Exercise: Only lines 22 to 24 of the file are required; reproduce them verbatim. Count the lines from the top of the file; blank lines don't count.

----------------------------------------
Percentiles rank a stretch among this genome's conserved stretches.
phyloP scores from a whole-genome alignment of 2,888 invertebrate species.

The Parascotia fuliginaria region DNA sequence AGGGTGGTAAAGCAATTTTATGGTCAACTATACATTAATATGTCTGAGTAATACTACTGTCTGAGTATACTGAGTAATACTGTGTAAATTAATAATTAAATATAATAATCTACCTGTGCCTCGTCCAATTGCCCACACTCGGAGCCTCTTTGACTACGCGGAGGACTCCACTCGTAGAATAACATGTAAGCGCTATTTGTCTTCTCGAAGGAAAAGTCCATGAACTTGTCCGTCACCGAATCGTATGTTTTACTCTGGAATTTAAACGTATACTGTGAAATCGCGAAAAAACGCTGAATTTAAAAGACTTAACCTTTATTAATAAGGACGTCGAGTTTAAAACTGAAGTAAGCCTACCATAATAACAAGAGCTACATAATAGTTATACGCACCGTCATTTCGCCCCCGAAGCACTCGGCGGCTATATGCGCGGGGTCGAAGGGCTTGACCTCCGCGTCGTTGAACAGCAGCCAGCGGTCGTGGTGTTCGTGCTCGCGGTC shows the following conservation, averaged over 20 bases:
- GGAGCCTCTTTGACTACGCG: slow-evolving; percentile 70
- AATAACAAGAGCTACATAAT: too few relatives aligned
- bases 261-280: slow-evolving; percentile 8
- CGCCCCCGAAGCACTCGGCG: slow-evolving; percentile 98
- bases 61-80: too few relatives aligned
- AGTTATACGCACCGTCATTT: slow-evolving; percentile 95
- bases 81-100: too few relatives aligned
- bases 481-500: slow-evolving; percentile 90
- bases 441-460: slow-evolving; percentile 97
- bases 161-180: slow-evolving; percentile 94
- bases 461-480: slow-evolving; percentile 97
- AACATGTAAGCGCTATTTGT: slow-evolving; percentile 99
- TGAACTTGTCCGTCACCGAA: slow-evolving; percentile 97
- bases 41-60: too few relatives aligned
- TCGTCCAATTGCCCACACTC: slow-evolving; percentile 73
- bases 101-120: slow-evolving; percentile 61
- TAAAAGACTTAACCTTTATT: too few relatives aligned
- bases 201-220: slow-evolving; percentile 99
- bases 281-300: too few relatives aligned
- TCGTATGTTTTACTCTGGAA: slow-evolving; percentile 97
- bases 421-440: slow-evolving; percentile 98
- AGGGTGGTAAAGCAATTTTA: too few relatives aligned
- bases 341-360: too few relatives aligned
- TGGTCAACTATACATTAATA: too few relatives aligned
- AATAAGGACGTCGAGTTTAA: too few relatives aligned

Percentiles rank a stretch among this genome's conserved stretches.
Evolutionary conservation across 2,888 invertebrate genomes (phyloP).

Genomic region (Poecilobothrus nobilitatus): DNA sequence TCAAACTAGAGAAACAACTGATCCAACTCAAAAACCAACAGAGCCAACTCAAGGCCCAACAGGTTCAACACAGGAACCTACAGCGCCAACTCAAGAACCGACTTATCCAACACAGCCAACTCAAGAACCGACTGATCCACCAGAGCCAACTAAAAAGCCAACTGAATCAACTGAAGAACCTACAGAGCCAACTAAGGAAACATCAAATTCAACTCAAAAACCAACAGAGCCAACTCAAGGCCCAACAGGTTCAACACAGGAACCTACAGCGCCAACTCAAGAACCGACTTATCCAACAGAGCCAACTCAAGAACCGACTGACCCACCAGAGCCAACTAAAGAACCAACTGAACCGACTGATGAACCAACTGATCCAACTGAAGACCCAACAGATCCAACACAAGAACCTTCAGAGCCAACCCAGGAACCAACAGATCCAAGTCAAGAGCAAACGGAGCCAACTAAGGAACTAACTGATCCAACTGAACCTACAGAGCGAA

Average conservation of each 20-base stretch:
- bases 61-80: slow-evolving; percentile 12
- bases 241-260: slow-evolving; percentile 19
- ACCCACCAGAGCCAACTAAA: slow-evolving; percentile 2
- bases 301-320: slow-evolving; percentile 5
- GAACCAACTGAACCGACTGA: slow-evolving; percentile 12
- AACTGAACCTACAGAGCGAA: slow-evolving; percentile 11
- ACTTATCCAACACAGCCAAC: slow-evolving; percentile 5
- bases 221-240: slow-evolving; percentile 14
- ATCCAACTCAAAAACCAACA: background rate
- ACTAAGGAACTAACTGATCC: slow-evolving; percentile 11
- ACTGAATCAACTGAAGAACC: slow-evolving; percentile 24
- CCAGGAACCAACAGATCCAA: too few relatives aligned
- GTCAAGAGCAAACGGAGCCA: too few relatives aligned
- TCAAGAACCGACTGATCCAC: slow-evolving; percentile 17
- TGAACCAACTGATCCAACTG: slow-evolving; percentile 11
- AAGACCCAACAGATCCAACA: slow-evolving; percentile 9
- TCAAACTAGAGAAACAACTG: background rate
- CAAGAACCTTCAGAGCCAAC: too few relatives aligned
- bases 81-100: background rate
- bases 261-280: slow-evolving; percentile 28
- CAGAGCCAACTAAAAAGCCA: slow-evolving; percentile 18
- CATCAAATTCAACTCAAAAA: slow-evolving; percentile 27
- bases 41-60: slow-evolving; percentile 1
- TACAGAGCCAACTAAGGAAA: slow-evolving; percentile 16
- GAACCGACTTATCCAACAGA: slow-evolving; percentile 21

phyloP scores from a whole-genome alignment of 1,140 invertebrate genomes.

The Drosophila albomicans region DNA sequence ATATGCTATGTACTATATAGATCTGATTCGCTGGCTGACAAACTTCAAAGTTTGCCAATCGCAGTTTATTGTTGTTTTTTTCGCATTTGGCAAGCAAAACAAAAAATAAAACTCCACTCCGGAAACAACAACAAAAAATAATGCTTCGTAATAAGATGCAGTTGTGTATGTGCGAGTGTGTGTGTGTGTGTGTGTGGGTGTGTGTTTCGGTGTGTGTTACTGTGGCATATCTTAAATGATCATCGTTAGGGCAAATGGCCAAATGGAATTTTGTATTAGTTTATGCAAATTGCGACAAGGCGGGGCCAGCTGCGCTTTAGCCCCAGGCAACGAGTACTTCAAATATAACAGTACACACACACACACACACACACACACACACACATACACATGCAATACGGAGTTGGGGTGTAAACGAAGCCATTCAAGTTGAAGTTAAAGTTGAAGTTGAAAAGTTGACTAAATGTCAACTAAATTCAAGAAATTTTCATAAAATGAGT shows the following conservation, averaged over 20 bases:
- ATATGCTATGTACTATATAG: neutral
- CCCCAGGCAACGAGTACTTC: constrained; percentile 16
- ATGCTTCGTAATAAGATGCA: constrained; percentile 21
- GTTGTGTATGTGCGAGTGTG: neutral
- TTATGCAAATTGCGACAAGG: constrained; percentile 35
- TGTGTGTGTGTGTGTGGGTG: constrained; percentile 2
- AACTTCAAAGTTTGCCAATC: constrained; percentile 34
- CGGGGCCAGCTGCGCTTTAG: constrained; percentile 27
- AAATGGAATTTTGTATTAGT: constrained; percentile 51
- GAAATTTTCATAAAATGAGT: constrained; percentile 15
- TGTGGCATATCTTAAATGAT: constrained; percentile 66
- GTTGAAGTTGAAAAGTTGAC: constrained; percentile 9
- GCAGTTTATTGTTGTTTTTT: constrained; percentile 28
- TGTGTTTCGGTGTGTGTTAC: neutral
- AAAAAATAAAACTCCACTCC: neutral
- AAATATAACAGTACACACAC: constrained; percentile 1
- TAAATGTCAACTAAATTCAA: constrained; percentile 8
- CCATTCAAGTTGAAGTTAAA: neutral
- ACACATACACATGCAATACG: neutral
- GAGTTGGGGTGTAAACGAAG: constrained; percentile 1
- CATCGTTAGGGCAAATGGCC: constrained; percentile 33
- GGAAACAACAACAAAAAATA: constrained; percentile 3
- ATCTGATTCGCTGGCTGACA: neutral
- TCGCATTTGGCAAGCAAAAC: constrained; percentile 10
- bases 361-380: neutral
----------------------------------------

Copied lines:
- bases 281-300: too few relatives aligned
- TCGTATGTTTTACTCTGGAA: slow-evolving; percentile 97
- bases 421-440: slow-evolving; percentile 98